Before arriving in New York Tuesday on a trade mission, Johnson somewhat sheepishly told the BBC that he was sure Clinton would take his 2007 Daily Telegraph column in the “lighthearted” spirit in which it was intended.
On Wednesday, Clinton playfully mocked Johnson’s ambitions -- and perhaps her own -- as she arrived for their meeting.
“Is he announcing for president?” she quipped to British reporters. “Which one do you think he'll be, Democrat or Republican?’”
“Just met w/@HillaryClinton for talks on security, the threat of ISIL returnees & the synergy between London & NYC,” Johnson tweeted afterward.
(Note to @mayoroflondon: Please tweet any really good zingers she got off during the meeting. Also anything about when she's actually announcing her campaign. Thank you.)
Johnson is in New York as part of a week-long trade mission that also includes stops in Boston and Washington. His meeting with Clinton was closed to the press, although cameras caught her arrival. Clinton’s spokesman declined to comment on the purpose. Or even the time and place.
Johnson was a member of parliament when he wrote the 2007 column about Clinton, then a New York senator and U.S. presidential aspirant. He went on to become mayor in 2008; she went on to lose the Democratic nominating contest that year to Barack Obama and then to become Obama’s secretary of state in 2009.
“She's got dyed blonde hair and pouty lips, and a steely blue stare, like a sadistic nurse in a mental hospital,” Johnson wrote then.
Despite his strong dislike for what he called “an all-round purse-lipped political correctness,” Johnson endorsed Clinton in that column. But he sounds a bit more reluctant to weigh in this time around.
“She’s an extraordinary politician,” Johnson told the Evening Standard this week. “But I think it would be wrong of me to intrude on election campaigns in America and indeed I wouldn’t want to blight any candidate with my endorsement.
“I should also stress I have met Republican potential candidates and think very highly of them,” he added.
There has been a parade of U.S. politicians in London recently – including Wisconsin Gov. Scott Walker, who is currently in England – and Johnson has met several of them, including former Florida Gov. Jeb Bush and New Jersey Gov. Chris Christie. Those visits are seen as attempts to raise the stature of U.S. politicians -- not unlike Johnson’s visit here, aimed as showcasing him as a rising player on the global stage.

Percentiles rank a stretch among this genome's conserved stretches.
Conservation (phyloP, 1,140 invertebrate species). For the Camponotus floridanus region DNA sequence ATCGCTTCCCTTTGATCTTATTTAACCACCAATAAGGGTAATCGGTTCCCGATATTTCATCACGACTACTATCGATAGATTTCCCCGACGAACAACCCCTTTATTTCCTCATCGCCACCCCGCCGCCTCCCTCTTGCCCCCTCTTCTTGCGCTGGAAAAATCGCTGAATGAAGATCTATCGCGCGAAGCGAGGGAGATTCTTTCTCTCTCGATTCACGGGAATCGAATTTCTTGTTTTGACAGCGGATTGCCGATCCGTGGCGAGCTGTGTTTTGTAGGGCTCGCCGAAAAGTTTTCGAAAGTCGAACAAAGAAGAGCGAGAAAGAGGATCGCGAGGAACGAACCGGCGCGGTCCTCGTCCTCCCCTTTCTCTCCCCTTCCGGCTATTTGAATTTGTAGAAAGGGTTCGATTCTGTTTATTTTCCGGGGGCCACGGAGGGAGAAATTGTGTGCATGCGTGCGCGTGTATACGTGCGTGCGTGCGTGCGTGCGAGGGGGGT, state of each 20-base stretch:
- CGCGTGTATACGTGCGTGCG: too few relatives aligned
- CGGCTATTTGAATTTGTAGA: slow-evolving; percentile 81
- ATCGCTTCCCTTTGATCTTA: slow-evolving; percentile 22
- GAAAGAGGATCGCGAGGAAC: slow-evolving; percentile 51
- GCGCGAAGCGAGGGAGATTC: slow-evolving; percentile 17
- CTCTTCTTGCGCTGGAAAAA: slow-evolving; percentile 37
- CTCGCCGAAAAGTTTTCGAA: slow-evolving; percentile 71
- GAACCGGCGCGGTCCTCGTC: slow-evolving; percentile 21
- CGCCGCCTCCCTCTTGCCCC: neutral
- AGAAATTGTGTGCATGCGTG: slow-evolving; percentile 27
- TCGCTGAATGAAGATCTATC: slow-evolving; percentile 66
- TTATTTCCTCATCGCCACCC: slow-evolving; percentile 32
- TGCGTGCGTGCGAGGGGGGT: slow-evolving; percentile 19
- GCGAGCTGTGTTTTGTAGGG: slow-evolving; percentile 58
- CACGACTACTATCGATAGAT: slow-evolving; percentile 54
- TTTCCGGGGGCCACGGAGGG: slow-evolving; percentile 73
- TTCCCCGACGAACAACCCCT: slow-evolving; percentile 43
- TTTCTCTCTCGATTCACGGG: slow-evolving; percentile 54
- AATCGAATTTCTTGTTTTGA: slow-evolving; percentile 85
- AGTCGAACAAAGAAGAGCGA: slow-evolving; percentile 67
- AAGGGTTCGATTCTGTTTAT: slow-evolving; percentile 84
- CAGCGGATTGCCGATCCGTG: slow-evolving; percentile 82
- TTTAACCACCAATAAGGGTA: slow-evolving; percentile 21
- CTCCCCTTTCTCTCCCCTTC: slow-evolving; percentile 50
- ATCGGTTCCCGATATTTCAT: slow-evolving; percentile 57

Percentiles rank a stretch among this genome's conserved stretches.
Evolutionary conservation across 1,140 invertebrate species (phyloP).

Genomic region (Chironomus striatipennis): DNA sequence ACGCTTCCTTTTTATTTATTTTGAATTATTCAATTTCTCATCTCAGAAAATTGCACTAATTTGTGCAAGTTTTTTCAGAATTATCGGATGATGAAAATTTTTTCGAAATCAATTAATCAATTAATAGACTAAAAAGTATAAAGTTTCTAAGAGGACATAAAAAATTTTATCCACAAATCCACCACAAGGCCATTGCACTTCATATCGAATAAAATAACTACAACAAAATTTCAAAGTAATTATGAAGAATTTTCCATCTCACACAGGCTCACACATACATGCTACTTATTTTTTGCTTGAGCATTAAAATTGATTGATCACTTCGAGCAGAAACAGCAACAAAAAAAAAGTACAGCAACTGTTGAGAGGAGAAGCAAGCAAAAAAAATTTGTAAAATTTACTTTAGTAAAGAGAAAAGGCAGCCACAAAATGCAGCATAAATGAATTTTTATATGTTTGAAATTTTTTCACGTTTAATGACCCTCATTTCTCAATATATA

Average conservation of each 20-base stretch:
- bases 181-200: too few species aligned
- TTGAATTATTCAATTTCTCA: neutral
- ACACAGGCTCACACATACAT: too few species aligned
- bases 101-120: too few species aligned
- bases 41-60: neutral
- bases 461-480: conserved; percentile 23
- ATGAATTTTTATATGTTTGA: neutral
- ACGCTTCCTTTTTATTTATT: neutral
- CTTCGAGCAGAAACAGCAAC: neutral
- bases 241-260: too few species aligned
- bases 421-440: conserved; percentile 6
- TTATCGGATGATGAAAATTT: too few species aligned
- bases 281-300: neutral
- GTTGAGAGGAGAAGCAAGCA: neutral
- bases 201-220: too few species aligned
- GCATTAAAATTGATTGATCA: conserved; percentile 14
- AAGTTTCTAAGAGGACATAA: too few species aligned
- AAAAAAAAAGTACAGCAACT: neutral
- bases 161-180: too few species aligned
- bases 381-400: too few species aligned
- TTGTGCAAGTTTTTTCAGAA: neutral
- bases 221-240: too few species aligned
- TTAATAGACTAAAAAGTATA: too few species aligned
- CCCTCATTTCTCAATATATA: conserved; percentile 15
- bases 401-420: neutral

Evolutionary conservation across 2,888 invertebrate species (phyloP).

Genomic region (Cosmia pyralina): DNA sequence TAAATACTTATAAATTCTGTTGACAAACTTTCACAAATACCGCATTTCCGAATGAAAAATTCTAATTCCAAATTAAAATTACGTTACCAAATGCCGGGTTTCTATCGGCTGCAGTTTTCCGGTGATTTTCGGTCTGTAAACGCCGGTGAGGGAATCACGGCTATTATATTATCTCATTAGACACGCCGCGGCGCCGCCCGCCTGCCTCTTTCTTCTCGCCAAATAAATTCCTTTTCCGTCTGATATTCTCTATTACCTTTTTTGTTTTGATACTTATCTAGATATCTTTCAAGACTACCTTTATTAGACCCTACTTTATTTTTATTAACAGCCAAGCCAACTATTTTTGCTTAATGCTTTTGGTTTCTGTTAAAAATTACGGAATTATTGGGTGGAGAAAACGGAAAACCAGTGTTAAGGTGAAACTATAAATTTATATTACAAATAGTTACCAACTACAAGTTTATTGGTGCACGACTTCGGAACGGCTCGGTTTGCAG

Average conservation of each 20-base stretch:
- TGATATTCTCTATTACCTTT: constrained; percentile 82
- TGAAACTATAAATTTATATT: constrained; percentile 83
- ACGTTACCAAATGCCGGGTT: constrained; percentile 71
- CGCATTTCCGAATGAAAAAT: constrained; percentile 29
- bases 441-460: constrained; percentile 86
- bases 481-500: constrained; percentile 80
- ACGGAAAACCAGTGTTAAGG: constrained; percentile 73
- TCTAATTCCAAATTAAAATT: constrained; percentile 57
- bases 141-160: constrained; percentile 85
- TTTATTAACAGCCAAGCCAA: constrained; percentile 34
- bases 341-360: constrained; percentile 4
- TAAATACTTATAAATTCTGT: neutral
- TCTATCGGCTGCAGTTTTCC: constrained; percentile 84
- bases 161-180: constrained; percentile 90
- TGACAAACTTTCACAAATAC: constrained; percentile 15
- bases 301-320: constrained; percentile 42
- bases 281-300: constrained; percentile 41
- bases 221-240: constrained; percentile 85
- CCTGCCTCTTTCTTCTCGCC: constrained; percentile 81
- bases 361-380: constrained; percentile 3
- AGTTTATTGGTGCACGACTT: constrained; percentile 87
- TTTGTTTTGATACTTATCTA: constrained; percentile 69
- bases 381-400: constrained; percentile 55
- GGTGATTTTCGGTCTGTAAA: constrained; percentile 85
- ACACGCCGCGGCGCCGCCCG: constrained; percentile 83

Johnson did not, however, have kind words for Louisiana Gov. Bobby Jindal, who recently caused a stir when he gave a speech in London and suggested Muslims in Britain had created “no-go” areas where non-Muslims were not welcome.
Johnson said Jindal needed “urgent and gentle” re-education. "I invite him to come and see London in its totality, every area of the city and see that there are absolutely no no-go.”
Johnson, who was born in New York and holds dual citizenship, had to take care of a bit of business before his visit: last month, he settled an unspecified – but large – U.S. tax bill that he had earlier complained was outrageous, since he had not lived in the United States since he was 5 years old.
“Yes, I was born in New York. What a very expensive decision that turned out to be,” Johnson joked Wednesday as he touted tech investment in the United Kingdom and partnership with American financial and other businesses.
Introducing Johnson at that event, Huffington Post editor Ariana Huffington suggested that as a dual citizen, Johnson’s ambitions may go beyond No. 10.
“We have a lot to share, including my hope that one day, given that he has dual citizenship, he may visit New Hampshire and Iowa and run for president,” Huffington joked.
After Clinton does, presumably.
Mary Jordan contributed to this report.